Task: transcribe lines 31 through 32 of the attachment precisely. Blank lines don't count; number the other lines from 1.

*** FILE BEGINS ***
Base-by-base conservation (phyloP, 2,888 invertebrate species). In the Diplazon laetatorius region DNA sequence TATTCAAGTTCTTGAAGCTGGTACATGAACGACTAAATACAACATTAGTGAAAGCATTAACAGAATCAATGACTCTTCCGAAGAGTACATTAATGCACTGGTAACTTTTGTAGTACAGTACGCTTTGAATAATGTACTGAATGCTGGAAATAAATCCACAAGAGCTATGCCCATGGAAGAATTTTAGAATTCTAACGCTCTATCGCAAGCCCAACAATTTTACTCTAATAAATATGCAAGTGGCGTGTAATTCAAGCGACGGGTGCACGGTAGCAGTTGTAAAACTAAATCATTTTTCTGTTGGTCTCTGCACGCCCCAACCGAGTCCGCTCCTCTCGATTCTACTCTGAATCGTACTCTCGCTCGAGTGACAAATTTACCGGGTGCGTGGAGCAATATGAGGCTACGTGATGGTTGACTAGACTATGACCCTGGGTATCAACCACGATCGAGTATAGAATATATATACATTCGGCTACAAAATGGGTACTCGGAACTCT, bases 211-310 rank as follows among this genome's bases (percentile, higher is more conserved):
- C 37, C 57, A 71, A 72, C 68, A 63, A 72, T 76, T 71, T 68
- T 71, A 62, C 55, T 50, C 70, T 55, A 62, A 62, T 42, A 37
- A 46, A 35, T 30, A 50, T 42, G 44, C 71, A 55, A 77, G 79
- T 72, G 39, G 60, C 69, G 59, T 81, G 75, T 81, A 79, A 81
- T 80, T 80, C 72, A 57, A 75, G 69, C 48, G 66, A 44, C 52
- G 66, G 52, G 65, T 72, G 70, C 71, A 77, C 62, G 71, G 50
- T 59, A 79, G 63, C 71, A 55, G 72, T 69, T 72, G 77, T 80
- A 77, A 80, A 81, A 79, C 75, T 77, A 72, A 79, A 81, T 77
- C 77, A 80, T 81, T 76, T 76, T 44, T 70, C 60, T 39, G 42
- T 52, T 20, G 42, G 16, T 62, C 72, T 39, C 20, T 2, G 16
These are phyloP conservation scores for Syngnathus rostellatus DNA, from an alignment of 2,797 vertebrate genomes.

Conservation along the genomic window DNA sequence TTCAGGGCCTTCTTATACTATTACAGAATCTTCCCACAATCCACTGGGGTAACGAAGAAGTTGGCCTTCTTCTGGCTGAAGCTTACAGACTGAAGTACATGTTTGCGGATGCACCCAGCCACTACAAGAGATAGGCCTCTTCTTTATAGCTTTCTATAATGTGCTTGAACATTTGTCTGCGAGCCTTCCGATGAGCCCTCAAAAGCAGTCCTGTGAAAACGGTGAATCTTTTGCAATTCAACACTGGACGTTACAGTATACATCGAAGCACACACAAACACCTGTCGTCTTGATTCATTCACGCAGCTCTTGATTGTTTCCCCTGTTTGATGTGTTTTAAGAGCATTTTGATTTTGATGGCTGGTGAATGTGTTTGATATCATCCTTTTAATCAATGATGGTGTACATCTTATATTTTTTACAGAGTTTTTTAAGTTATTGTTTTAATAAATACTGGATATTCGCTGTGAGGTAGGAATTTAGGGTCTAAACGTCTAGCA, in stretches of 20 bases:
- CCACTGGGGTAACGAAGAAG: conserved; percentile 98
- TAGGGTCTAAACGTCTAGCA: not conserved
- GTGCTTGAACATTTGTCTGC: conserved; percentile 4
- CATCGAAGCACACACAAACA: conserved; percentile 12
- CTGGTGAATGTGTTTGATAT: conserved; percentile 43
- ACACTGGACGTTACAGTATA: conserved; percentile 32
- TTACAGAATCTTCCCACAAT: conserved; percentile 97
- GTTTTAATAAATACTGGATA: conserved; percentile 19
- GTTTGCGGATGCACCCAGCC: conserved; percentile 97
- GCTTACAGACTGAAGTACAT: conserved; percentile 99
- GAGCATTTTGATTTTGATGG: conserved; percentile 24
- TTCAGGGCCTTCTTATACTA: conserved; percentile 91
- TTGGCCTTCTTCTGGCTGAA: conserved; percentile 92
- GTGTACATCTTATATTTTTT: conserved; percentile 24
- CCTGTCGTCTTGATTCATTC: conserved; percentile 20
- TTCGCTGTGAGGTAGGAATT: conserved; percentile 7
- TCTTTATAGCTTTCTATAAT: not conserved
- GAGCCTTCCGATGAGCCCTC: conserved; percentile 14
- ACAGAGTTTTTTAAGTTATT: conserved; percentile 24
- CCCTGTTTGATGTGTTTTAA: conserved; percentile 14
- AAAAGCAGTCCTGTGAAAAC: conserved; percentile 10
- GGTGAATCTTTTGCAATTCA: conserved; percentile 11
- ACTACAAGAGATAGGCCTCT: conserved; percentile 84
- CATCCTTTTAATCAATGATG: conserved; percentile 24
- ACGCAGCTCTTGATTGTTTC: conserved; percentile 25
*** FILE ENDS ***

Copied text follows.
- GAGCCTTCCGATGAGCCCTC: conserved; percentile 14
- ACAGAGTTTTTTAAGTTATT: conserved; percentile 24